To the human eye, the Rosette nebula appears as a vague ghost of a cloud around a bright star cluster in the constellation Monoceros, the Unicorn.
But to the infrared eye of the Herschel Space Observatory, this cosmic rose lights up with astonishing color:
—Image courtesy ESA/PACS & SPIRE Consortium/HOBYS Key Programme Consortia
More precisely, this epic picture was created by color-coding different infrared wavelengths based on the changing temperatures within the dust-and-gas cloud.
The bright regions are massive stars being born inside the nebula, each one shrouded by a dusty cocoon.
Herschel is offering astronomers some of the first views of these so-called protostars, which will grow up to become what are known collectively as OB class stars.
Once they reach adulthood, these very hot, very massive stars won’t live for long. But during their lifetimes, O and B stars emit some of the most energetic radiation that comes from living stars, usually in the form of ultraviolet light.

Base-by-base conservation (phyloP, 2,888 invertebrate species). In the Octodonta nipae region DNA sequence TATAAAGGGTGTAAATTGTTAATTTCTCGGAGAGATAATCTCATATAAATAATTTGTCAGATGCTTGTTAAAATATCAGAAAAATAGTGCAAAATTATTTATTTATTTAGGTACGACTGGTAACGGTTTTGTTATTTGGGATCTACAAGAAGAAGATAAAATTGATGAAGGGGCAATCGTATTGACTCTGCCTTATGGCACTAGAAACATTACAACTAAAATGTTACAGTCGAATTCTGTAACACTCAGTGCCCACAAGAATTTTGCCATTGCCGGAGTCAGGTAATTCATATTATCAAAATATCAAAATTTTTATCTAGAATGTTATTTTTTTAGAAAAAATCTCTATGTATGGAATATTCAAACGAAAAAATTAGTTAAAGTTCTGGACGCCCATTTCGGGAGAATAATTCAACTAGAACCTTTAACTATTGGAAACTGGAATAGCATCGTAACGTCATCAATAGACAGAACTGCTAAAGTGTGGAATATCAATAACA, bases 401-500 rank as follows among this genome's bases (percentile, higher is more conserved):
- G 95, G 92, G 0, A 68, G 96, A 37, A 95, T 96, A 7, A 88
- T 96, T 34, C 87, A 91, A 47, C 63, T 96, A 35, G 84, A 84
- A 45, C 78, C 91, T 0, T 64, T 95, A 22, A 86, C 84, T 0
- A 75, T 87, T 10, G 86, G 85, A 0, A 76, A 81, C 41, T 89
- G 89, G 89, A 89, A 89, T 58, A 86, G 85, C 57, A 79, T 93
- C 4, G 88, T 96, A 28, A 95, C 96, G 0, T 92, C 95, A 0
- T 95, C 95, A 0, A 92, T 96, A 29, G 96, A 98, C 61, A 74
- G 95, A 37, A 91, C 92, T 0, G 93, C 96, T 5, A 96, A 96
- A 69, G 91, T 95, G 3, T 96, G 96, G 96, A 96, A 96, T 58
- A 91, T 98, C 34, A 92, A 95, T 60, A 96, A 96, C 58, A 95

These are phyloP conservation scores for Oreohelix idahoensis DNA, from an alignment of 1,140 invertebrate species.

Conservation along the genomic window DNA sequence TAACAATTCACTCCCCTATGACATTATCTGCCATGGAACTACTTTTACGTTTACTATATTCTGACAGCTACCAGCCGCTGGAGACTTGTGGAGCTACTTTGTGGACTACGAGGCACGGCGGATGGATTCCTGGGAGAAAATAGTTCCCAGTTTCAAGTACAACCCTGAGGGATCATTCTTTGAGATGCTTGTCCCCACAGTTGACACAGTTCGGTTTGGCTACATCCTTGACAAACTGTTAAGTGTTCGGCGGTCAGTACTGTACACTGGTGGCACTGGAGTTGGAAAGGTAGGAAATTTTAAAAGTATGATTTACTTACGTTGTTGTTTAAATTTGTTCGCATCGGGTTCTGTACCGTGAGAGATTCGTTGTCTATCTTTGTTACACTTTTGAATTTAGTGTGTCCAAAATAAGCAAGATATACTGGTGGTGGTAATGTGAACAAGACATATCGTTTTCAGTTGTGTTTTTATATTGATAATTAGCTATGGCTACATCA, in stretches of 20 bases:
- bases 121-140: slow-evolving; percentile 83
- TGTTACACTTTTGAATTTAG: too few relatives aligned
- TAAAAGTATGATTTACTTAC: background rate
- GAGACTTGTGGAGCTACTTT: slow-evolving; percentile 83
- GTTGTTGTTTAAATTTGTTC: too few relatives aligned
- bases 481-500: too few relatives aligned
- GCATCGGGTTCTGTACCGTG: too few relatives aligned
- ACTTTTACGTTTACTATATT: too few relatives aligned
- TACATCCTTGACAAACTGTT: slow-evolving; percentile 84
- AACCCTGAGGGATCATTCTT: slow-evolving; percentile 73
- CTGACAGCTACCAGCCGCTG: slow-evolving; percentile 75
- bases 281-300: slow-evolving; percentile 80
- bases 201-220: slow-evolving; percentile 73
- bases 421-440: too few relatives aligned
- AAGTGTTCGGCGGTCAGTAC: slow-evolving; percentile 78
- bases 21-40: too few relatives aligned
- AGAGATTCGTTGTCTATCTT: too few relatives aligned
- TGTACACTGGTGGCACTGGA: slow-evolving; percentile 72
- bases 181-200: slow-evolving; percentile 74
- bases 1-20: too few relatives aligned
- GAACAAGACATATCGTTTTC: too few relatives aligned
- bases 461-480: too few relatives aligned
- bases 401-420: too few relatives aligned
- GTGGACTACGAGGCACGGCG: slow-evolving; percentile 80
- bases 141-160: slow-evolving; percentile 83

UV radiation from these stars can quickly ionize—or charge—the gases in the clouds around them, creating what are known as H II regions, such as the Rosette nebula.
H II regions in turn become nurseries for stars great and small, giving birth to thousands of stars over a few million years. Understanding how OB stars are born, live, and die can therefore help astronomers better understand the origins of less massive, longer-lived stars such as our own sun.
On the flip side, previous studies of the Rosette nebula also showed how O stars in particular can effectively halt planet formation around sunlike stars.
Some newborn stars are surrounded by swirling disks of dust and gas. Given enough time, gravity can pull clumps of matter together so that the disks coalesce into planets.
But O stars can create planetary “danger zones,” because the radiation streaming from the bright, massive monsters is so strong it can blow away any embryonic disks surrounding younger stars that formed too close by.